I've been stuck with this problem for a week now, browsing through various websites, I just can't seem to make this work.

I have Apache2 installed and a Wordpress website, located in a user's folder at /home/<user>/www.

Now the website works and all, but installing plugins from the webinterface (and anything else that requires write access - changing settings, uploading media, etc.) won't work, as wordpress (more like apache) doesn't have write access to those files.

the /home/<user>/www directory and everything beneath belongs to the user and the group <user>.

I've already tried multiple solutions, but none of them worked, including:

  1. Changing the owner of /home<user>/www to www-data:www-data. Alright - honestly, I didn't try this solution, as I don't want it. If you do this for all the users on the server, they will gain access to all folders, but they should only be able to access their home folder, not the others.

  2. Adding www-data to the user's group. I thought this might work, but apparently it doesn't. The www-data user is indeed in the user's group (checked with the id command), but it still doesn't seem to work.

  3. Setting an ACL on the user's home directory. Did that too and gave www-data rwx access to the home directory, and yet it still didn't help.

In case you're interested, the /home/<user>/ directory and all files/directories beneath have the 775 permission.

  • Solution 2 seems right. For groups to take affect a logoff/logon is required. I don't know if restarting the apache is enough here. – ukos Feb 5 at 16:10
  • I've read that a login is required too, but I don't know how, as I don't know how to access the www-data user. It was automatically created by apache and I can't access it. Running /su www-data from my user's account requires a password which I don't know and running it from root tells me that the account is unavailable. I did restart apache though. – Skrypt Feb 5 at 16:14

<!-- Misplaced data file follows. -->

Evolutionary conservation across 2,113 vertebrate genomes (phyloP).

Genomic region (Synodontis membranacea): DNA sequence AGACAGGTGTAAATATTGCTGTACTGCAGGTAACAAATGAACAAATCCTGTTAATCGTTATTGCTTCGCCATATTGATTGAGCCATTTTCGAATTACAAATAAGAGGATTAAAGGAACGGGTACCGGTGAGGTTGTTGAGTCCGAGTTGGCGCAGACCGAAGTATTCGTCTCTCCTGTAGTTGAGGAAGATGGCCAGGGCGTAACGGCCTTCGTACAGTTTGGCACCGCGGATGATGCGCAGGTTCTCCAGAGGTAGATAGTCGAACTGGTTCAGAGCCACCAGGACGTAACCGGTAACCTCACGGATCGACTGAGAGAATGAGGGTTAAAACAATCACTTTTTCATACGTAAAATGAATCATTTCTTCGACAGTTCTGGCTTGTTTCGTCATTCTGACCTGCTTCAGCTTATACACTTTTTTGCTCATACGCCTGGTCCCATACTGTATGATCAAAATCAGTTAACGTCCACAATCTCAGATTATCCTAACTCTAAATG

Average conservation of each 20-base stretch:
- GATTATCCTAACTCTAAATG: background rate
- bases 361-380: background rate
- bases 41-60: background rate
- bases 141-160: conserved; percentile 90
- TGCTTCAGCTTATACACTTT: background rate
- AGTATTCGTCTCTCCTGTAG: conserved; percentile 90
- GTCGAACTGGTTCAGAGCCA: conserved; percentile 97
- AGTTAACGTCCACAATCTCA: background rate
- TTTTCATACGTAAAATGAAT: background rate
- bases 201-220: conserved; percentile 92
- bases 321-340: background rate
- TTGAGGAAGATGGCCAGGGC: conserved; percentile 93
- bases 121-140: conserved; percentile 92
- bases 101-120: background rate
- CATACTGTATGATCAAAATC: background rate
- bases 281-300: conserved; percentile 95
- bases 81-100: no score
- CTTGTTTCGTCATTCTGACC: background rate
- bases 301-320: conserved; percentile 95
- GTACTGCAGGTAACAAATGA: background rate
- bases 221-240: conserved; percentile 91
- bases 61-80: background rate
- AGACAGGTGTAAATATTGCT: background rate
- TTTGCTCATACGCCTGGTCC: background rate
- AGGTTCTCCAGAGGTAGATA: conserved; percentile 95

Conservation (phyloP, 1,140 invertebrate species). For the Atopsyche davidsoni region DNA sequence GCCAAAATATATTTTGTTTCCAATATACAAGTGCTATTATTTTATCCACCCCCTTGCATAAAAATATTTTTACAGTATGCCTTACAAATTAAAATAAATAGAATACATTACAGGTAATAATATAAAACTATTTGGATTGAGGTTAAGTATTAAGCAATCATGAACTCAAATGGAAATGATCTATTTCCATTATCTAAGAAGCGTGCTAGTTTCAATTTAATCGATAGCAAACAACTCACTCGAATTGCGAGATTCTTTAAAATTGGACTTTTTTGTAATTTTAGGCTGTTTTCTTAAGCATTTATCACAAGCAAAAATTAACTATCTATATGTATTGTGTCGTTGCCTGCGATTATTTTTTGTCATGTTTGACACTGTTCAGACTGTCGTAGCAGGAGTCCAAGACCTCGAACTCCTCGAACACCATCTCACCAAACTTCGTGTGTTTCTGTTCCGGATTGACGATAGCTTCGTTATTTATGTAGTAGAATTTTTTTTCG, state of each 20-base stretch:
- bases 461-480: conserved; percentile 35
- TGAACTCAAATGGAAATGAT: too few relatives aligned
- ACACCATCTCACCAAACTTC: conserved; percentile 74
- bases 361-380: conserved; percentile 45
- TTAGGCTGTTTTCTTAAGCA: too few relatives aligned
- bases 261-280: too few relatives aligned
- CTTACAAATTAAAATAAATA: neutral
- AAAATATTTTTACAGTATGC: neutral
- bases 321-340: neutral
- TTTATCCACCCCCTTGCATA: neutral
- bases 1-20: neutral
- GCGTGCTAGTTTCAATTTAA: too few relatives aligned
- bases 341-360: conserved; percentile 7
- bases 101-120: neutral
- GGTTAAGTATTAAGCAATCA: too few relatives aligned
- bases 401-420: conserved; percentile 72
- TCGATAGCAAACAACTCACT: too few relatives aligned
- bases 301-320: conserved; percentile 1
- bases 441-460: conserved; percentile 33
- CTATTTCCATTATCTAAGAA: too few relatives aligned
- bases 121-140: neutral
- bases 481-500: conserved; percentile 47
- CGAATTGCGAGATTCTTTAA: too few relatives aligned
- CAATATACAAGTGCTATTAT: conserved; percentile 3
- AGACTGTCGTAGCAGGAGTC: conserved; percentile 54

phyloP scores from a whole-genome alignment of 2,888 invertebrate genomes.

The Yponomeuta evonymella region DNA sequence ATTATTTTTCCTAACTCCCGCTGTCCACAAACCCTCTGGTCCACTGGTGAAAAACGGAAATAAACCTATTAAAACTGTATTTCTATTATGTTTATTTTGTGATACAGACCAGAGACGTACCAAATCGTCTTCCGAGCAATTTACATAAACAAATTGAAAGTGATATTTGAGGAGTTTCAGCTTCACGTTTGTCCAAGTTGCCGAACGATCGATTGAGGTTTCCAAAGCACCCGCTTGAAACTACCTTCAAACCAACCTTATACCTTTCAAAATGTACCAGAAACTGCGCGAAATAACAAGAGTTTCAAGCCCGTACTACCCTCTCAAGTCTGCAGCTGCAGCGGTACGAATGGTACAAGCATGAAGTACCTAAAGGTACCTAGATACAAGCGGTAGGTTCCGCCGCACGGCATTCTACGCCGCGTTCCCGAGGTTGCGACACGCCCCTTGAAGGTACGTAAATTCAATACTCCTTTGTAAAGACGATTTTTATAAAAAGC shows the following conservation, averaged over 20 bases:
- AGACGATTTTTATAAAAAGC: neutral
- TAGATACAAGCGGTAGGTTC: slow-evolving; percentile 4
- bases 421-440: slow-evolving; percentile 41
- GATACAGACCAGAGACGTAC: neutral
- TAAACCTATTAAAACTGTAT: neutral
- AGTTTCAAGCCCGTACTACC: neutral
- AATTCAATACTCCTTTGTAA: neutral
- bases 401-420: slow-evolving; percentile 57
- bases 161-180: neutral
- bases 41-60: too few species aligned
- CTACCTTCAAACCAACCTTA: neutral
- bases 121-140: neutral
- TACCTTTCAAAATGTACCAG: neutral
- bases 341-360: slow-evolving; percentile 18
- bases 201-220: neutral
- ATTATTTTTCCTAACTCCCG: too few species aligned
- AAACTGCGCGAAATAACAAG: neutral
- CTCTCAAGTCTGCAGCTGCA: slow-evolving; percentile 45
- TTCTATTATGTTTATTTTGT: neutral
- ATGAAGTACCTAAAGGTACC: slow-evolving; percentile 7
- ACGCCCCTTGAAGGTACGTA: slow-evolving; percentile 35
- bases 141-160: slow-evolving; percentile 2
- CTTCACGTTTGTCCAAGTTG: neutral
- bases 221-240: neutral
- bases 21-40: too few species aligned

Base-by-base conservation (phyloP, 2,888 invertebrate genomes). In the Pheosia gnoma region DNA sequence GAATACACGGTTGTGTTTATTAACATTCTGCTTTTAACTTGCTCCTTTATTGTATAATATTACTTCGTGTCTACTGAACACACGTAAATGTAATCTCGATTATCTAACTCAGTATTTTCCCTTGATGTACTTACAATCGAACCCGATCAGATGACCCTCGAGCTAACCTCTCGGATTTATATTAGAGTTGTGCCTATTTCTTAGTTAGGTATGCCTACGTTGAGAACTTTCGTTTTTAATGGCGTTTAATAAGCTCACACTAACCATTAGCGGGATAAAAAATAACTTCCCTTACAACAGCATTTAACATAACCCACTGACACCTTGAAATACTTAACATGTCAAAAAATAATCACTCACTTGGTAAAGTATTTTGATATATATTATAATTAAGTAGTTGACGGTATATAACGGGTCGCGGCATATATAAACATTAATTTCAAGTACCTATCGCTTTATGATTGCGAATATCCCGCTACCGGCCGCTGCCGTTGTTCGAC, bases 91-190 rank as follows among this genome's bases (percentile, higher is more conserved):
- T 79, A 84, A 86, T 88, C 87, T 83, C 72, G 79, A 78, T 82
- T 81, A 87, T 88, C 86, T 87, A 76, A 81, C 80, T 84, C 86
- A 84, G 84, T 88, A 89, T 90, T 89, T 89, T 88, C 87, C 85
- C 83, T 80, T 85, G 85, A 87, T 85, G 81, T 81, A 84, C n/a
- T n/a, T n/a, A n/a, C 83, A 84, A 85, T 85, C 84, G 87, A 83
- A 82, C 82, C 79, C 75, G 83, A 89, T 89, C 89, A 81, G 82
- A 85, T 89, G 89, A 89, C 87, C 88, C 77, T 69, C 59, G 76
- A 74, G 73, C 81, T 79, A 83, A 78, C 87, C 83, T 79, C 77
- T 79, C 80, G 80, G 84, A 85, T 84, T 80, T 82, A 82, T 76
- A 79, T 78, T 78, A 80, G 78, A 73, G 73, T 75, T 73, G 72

• If sudo is available, have you tried sudo -u www-data command On my end it works perfectly. see pastebin.com/mFRQBrWR – ukos Feb 5 at 16:28
  • Well, I used it and it still doesn't work. In your example, though, the directories are owned by www-data:www-data. I need my files to be owned by user1:user1 but accessible (rwx) by www-data. And the www-data user is part of user1's group. Changing the ownership of the wordpress website to www-data:www-data works, but that restricts the user to modify the files, if I don't add him to www-data. And if I do (and add a second user to that group too) they will be able to modify each other's files. – Skrypt Feb 5 at 16:40
  • I checked it again. Only the files, I created in the above pastebin were owned by www-data:www-data. I created two dirs with $USER:$USER and $USER:www-data. Both are working. Check again, if you do not belive it. Please also paste the error. Otherwise we will not progress here. – ukos Feb 5 at 16:45
up vote 1 down vote accepted

Alright, so after continuing to struggle with it, I finally came across a solution that works for me.

Here is what I did: Let's say I had created a new user called dummy with his home folder located at /home/dummy and a folder dedicated for his web-presentation located at /home/dummy/www.

  1. Use sudo chgrp -R www-data /home/dummy/www to change the group of the www directory and all it's content to www-data (Apache's default user for web access.).
  2. Use sudo chmod -R g+wrxs /home/dummy/www to give the group www-data write,read and execute permission to the specified directory and it's content. The important thing here is the s part. This ensures that the group (www-data) takes over ownership over any file created inside the directory with the s parameter.

No need to add the user dummy to any groups at all.

Hope this helps if anyone encounters the same problem as me in the future.

EDIT: After some additional testing, this alone seems not to be enough. Apart from the two steps mentioned above, you also need to explicitly tell wordpress how to work with files by adding define('FS_METHOD', 'direct'); to the wordpress configuration file.

Also, for a more strict permission set-up, please see Step 5 in DigitalOcean's How To Install WordPress with LAMP on Ubuntu guide.

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